As a college English major way back when, I absorbed lectures about different novelistic techniques, including the “first person” narrator’s perspective, point of view, etc. While I didn’t retain many of the details as I rejoined the real world after graduation, I’ve gravitated towards “first person” in my reading ever since. But I was recently reminded of just how powerful a personalized voice can be when I experienced Chaim Potok’s My Name Is Asher Lev, published in 1972.
Asher is a Hasidic Jewish boy growing up Orthodox in New York during the early 1950s. His parents are both deeply invested in their religious community, especially his father, who works tirelessly for his “Rebbe”. From an early age, Asher displays a remarkable gift for drawing, and this passion quickly dominates all his waking hours to the chagrin of his parents, who expect school and proper Orthodox conduct to be their one child’s top priorities. When it is apparent that Asher is nothing like other boys, they feel only shame.
Parent-child conflict escalates as Asher grows older and both his technical gifts and fledgling artistic philosophy also mature. When, several years hence, he becomes the protege of Jacob, an older, non-observant Jewish artist, the clashes at home become even more intense. When Jacob’s mentorship eventually inspires Asher to create a work using crucifixion symbolism to represent his mother’s torment—i.e., as she is torn between nurturing her beloved son, and supporting her uncompromising husband—Asher’s psychological separation from his immediate world becomes literal, as he is asked to leave his community permanently. He does so, following a muse’s call far stronger than either filial love or religious duty. (His later journeys are described in a sequel, The Gifts of Asher Lev.)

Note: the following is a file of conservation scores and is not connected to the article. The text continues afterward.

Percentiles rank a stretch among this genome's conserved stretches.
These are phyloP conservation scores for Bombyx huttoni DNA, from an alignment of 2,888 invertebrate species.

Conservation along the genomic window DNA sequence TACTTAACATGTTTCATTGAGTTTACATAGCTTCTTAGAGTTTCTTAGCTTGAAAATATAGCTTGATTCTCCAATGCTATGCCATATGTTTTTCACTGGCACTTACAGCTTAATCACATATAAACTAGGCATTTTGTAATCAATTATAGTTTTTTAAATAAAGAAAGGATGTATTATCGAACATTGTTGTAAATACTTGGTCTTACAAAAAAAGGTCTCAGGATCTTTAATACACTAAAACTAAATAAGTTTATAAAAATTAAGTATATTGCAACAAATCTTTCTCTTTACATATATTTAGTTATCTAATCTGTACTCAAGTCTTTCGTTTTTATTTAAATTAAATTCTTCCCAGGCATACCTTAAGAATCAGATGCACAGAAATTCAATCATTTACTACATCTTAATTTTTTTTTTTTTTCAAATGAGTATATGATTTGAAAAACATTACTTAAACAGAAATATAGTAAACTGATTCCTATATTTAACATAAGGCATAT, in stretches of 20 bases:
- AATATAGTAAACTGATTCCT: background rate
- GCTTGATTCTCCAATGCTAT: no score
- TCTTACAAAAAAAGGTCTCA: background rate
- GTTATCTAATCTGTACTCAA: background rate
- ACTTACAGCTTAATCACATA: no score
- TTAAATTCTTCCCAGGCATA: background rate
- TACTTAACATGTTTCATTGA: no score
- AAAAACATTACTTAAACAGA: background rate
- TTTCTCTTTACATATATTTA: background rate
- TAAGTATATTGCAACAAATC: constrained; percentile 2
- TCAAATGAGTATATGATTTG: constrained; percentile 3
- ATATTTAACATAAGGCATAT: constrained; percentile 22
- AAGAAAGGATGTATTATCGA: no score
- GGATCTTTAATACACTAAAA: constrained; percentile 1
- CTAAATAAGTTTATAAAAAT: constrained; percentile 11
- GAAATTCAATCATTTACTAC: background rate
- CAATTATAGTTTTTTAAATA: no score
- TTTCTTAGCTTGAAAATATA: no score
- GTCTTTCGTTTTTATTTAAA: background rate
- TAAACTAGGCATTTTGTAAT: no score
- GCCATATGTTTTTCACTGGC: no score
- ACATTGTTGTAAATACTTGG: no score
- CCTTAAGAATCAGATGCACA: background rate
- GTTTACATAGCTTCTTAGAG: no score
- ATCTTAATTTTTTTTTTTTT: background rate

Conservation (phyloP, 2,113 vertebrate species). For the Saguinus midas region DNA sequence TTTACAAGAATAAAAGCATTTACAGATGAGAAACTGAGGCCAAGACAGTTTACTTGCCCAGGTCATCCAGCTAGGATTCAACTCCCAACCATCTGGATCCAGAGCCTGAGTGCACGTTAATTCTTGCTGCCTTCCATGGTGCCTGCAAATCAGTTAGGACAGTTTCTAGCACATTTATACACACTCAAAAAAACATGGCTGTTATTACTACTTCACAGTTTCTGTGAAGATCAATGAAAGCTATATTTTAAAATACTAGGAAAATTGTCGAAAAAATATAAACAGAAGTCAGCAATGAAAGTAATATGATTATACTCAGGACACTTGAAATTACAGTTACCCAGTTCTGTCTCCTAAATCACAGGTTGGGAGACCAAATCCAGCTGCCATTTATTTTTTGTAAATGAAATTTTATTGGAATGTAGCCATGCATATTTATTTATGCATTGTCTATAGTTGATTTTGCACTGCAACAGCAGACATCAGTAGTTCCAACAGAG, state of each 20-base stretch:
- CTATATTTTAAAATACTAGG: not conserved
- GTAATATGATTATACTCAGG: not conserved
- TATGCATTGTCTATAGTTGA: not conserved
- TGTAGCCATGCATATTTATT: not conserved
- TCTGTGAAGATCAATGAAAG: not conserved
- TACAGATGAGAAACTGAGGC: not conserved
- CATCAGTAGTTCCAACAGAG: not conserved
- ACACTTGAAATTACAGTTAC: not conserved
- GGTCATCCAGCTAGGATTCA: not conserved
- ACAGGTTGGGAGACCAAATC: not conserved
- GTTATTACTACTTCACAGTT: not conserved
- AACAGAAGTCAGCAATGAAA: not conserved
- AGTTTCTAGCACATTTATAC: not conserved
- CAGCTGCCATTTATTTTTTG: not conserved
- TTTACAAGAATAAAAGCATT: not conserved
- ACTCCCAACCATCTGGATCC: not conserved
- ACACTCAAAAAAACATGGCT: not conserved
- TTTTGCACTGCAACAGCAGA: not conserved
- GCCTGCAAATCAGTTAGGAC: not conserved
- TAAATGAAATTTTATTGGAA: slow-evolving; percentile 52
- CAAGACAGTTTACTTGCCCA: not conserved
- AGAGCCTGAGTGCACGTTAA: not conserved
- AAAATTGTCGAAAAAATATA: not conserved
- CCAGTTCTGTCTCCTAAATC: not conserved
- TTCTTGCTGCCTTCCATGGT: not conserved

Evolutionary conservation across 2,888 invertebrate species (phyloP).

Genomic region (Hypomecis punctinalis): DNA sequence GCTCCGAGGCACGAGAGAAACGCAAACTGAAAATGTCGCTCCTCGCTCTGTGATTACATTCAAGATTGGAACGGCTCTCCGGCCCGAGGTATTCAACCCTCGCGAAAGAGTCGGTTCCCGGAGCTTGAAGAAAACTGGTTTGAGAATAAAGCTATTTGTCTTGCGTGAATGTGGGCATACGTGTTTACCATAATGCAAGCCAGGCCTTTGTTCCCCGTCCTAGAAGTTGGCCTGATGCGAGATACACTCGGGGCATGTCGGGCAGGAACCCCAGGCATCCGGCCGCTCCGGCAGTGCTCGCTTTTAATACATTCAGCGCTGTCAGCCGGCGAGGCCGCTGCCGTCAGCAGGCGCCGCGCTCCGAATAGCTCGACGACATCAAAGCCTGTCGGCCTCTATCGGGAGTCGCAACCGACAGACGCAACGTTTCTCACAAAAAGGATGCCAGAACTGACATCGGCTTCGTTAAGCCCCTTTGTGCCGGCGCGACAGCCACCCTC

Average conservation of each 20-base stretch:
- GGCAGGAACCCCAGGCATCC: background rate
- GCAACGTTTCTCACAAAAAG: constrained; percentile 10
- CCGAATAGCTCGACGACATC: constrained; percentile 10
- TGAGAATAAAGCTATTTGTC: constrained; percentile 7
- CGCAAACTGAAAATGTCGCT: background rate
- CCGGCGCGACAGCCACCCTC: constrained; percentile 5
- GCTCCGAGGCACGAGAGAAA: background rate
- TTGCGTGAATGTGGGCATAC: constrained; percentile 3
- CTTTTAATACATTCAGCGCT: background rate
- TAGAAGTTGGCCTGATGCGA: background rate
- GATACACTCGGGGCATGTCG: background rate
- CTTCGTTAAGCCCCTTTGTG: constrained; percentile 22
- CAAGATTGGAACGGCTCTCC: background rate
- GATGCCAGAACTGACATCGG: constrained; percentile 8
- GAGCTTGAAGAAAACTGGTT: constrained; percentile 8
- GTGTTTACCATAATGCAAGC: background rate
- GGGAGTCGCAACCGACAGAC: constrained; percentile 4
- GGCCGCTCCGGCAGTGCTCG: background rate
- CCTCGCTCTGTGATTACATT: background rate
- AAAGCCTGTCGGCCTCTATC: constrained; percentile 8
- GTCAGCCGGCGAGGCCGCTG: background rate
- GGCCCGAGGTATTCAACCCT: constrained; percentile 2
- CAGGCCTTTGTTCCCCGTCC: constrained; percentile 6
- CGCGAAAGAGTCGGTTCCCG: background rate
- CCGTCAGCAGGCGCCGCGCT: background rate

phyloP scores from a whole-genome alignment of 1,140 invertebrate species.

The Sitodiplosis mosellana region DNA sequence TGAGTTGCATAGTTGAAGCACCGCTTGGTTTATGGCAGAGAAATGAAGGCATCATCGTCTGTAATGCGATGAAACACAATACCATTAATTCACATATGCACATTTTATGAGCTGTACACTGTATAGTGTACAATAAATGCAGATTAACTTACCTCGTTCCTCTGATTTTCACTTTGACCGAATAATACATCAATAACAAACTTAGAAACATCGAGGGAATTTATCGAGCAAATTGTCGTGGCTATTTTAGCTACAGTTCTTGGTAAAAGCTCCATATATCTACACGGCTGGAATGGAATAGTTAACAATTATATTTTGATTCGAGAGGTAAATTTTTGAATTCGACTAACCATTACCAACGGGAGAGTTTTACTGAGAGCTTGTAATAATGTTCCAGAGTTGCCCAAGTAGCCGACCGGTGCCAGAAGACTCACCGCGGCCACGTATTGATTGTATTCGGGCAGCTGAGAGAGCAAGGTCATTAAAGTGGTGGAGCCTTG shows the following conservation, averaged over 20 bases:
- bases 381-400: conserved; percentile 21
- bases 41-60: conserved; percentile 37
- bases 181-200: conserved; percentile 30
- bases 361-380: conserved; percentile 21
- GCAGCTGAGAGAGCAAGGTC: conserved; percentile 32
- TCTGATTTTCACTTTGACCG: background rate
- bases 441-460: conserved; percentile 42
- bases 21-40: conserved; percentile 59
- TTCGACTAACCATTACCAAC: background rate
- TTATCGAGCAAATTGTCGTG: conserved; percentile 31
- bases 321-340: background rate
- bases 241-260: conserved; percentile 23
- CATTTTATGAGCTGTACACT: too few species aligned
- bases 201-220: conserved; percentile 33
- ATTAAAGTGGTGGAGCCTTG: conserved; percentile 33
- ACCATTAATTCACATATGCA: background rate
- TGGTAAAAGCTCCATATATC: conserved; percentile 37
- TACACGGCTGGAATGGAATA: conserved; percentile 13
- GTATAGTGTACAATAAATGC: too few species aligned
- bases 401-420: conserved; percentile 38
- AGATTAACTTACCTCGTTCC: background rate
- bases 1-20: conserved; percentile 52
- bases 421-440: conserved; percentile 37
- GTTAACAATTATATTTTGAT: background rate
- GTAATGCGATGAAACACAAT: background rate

What made this novel so remarkable for me was Asher’s narrative voice—ranging from precociously impressionistic at his youngest, to deeply conflicted yet resolute in his late teens and early 20s. As a reader, I truly felt myself to be inside both his brain and his aesthetic vision, which I confess has not often happened for me in fiction. Potok also raises universal issues with which we still grapple: the conflict between creativity and conformity; the roles of art and religion in culture; parental expectations versus encouragement of free expression.
Asher states at one point: “I looked at my right hand…There was power in that hand…the demonic and the divine at one and the same time…Creation was demonic and divine. Creativity was demonic and divine…Art was demonic and divine…I was demonic and divine.” To coin a tired cliche, I felt Asher’s pain deeply, and marveled at Potok’s ability to delineate simultaneously a brain and a soul, along with the unique world surrounding them both.
I am so glad to have met Asher Lev. This particular “first person” will not soon leave me.